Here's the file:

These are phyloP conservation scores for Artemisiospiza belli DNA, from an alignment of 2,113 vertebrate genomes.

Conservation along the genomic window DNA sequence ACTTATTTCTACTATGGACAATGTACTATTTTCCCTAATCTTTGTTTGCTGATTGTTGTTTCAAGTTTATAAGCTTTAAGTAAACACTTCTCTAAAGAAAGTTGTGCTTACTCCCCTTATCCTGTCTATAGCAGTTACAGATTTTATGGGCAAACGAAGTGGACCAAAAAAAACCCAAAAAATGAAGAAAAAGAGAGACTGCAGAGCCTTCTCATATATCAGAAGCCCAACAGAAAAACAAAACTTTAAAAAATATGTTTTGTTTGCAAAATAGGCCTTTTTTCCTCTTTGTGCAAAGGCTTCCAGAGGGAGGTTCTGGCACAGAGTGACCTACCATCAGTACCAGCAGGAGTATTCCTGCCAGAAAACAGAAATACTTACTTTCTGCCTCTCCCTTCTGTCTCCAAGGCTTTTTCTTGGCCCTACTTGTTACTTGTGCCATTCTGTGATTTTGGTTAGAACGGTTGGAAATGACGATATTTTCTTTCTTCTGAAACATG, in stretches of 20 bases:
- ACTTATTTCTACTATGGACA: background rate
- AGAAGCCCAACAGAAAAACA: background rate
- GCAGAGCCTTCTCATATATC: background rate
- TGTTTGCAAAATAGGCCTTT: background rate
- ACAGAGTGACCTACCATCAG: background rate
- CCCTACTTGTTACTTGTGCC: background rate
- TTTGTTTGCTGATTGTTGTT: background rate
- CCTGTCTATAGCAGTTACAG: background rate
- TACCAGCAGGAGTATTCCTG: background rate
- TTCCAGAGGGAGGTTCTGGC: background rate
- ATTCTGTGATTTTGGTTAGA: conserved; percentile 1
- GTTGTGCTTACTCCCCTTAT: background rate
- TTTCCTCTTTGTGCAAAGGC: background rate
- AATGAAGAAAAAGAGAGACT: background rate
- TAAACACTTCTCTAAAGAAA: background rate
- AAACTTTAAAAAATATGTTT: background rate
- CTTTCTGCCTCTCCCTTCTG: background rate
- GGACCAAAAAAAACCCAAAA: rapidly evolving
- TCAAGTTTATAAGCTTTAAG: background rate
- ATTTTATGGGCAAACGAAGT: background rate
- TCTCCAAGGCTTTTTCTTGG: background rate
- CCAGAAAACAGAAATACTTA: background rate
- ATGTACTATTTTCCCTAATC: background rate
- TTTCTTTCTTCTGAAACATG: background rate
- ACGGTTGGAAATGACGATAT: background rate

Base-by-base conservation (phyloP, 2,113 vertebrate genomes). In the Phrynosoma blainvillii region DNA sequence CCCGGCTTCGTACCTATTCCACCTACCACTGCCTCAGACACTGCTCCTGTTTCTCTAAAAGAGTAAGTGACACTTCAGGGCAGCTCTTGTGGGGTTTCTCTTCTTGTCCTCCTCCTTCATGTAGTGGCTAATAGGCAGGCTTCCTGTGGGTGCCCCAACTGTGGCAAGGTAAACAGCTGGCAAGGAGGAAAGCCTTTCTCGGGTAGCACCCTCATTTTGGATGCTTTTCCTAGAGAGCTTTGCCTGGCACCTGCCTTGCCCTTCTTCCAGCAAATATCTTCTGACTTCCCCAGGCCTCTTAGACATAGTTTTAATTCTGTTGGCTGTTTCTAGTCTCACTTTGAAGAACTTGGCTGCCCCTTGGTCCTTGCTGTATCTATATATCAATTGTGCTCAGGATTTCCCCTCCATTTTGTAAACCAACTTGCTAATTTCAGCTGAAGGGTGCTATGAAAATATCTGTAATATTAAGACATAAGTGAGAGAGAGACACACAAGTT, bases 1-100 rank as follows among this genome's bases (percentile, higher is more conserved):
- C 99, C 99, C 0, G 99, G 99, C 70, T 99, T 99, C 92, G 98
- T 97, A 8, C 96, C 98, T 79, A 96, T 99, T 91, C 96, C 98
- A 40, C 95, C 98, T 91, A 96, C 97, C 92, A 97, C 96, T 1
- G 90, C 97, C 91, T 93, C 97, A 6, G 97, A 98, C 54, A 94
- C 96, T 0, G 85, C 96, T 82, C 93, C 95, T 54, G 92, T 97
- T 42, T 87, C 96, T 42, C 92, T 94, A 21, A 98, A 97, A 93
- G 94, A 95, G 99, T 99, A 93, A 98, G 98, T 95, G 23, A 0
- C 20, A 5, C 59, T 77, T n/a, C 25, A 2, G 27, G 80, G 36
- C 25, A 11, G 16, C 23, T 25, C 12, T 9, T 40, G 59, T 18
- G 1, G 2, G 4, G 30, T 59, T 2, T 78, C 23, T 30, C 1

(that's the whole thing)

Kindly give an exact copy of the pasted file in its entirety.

These are phyloP conservation scores for Artemisiospiza belli DNA, from an alignment of 2,113 vertebrate genomes.

Conservation along the genomic window DNA sequence ACTTATTTCTACTATGGACAATGTACTATTTTCCCTAATCTTTGTTTGCTGATTGTTGTTTCAAGTTTATAAGCTTTAAGTAAACACTTCTCTAAAGAAAGTTGTGCTTACTCCCCTTATCCTGTCTATAGCAGTTACAGATTTTATGGGCAAACGAAGTGGACCAAAAAAAACCCAAAAAATGAAGAAAAAGAGAGACTGCAGAGCCTTCTCATATATCAGAAGCCCAACAGAAAAACAAAACTTTAAAAAATATGTTTTGTTTGCAAAATAGGCCTTTTTTCCTCTTTGTGCAAAGGCTTCCAGAGGGAGGTTCTGGCACAGAGTGACCTACCATCAGTACCAGCAGGAGTATTCCTGCCAGAAAACAGAAATACTTACTTTCTGCCTCTCCCTTCTGTCTCCAAGGCTTTTTCTTGGCCCTACTTGTTACTTGTGCCATTCTGTGATTTTGGTTAGAACGGTTGGAAATGACGATATTTTCTTTCTTCTGAAACATG, in stretches of 20 bases:
- ACTTATTTCTACTATGGACA: background rate
- AGAAGCCCAACAGAAAAACA: background rate
- GCAGAGCCTTCTCATATATC: background rate
- TGTTTGCAAAATAGGCCTTT: background rate
- ACAGAGTGACCTACCATCAG: background rate
- CCCTACTTGTTACTTGTGCC: background rate
- TTTGTTTGCTGATTGTTGTT: background rate
- CCTGTCTATAGCAGTTACAG: background rate
- TACCAGCAGGAGTATTCCTG: background rate
- TTCCAGAGGGAGGTTCTGGC: background rate
- ATTCTGTGATTTTGGTTAGA: conserved; percentile 1
- GTTGTGCTTACTCCCCTTAT: background rate
- TTTCCTCTTTGTGCAAAGGC: background rate
- AATGAAGAAAAAGAGAGACT: background rate
- TAAACACTTCTCTAAAGAAA: background rate
- AAACTTTAAAAAATATGTTT: background rate
- CTTTCTGCCTCTCCCTTCTG: background rate
- GGACCAAAAAAAACCCAAAA: rapidly evolving
- TCAAGTTTATAAGCTTTAAG: background rate
- ATTTTATGGGCAAACGAAGT: background rate
- TCTCCAAGGCTTTTTCTTGG: background rate
- CCAGAAAACAGAAATACTTA: background rate
- ATGTACTATTTTCCCTAATC: background rate
- TTTCTTTCTTCTGAAACATG: background rate
- ACGGTTGGAAATGACGATAT: background rate

Base-by-base conservation (phyloP, 2,113 vertebrate genomes). In the Phrynosoma blainvillii region DNA sequence CCCGGCTTCGTACCTATTCCACCTACCACTGCCTCAGACACTGCTCCTGTTTCTCTAAAAGAGTAAGTGACACTTCAGGGCAGCTCTTGTGGGGTTTCTCTTCTTGTCCTCCTCCTTCATGTAGTGGCTAATAGGCAGGCTTCCTGTGGGTGCCCCAACTGTGGCAAGGTAAACAGCTGGCAAGGAGGAAAGCCTTTCTCGGGTAGCACCCTCATTTTGGATGCTTTTCCTAGAGAGCTTTGCCTGGCACCTGCCTTGCCCTTCTTCCAGCAAATATCTTCTGACTTCCCCAGGCCTCTTAGACATAGTTTTAATTCTGTTGGCTGTTTCTAGTCTCACTTTGAAGAACTTGGCTGCCCCTTGGTCCTTGCTGTATCTATATATCAATTGTGCTCAGGATTTCCCCTCCATTTTGTAAACCAACTTGCTAATTTCAGCTGAAGGGTGCTATGAAAATATCTGTAATATTAAGACATAAGTGAGAGAGAGACACACAAGTT, bases 1-100 rank as follows among this genome's bases (percentile, higher is more conserved):
- C 99, C 99, C 0, G 99, G 99, C 70, T 99, T 99, C 92, G 98
- T 97, A 8, C 96, C 98, T 79, A 96, T 99, T 91, C 96, C 98
- A 40, C 95, C 98, T 91, A 96, C 97, C 92, A 97, C 96, T 1
- G 90, C 97, C 91, T 93, C 97, A 6, G 97, A 98, C 54, A 94
- C 96, T 0, G 85, C 96, T 82, C 93, C 95, T 54, G 92, T 97
- T 42, T 87, C 96, T 42, C 92, T 94, A 21, A 98, A 97, A 93
- G 94, A 95, G 99, T 99, A 93, A 98, G 98, T 95, G 23, A 0
- C 20, A 5, C 59, T 77, T n/a, C 25, A 2, G 27, G 80, G 36
- C 25, A 11, G 16, C 23, T 25, C 12, T 9, T 40, G 59, T 18
- G 1, G 2, G 4, G 30, T 59, T 2, T 78, C 23, T 30, C 1